The historiography of police brutality usually frames the phenomenon in urban settings, one that has existed since the first police forces of the antebellum period and was given its ultimate succor in the development of ethnic enclaves policed by white cops in the throes of the Great Migration and proliferating in the aftermath of World War II. This analysis interprets police brutality as a function of the structure and culture of policing. The violence of southern policing is in no way ignored by historians but is framed less as a function of racism in policing and more as a function of southern racist culture, of which policing is a constituent part.

But the systematic police brutality that existed in the small-town South in the decade following World War II was a brutality that was fundamentally dependent on a racist culture in the police force and carried out by white officers who abused the rights of Black citizens, assuming that their status as policemen and the racial assumptions of all-white juries would protect them. Such was the case in Valdosta. The murder of Willie Watson, featured in this article, would bring federal charges and national attention, but it did not exist in a vacuum. It was part of a culture of racist postwar police brutality that existed in Valdosta and southwest Georgia.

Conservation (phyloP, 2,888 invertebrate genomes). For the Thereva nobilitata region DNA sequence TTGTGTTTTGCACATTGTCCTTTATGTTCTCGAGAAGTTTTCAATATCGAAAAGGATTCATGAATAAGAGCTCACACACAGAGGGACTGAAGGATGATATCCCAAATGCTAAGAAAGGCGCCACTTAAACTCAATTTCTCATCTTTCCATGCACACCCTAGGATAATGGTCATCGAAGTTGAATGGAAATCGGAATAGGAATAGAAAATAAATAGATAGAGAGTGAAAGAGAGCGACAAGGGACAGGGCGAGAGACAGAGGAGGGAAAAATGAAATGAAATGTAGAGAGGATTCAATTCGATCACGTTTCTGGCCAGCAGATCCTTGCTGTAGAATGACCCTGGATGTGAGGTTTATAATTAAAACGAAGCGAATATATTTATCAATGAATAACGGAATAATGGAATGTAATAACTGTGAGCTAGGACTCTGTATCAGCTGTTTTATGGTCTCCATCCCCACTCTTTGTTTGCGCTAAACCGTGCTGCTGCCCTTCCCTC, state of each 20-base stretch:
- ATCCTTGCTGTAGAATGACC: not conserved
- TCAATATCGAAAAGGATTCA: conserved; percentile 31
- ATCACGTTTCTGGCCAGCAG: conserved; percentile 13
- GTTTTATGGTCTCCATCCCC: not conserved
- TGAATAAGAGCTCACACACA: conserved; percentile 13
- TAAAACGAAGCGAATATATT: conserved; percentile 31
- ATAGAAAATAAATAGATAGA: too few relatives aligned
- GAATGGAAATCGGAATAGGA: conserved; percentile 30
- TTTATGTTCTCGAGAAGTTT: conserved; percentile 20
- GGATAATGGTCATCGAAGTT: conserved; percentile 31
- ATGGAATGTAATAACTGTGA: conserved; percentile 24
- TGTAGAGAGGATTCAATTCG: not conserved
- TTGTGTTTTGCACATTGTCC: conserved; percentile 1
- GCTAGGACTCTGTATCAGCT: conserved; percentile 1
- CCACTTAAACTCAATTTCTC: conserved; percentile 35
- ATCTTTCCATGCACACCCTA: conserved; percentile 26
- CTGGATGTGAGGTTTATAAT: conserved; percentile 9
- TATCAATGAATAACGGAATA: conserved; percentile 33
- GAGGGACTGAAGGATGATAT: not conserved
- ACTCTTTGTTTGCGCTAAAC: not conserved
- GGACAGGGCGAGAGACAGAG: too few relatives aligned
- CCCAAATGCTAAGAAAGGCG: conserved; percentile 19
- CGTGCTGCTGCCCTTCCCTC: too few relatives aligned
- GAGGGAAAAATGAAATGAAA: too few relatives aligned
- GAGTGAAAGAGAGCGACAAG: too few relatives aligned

Police brutality in places like New Orleans and Birmingham is significant for understanding the evolving postwar demographics of the urban South, but the region was still predominantly rural at World War II’s close, relying on more moderately sized cities as cultural and economic hubs. There were, in other words, far more Valdostas in the postwar South than there were New Orleanses, making the smaller southwest Georgia city a better representative model for the broader postwar southern experience with race and policing. It also serves as a representative model for the trajectory of responses to police brutality more broadly, as the traditional civil rights narrative places responses to the violence of law enforcement as an outgrowth of new Black militancy later in the movement, a northern phenomenon and creature of the mid- to late 1960s.

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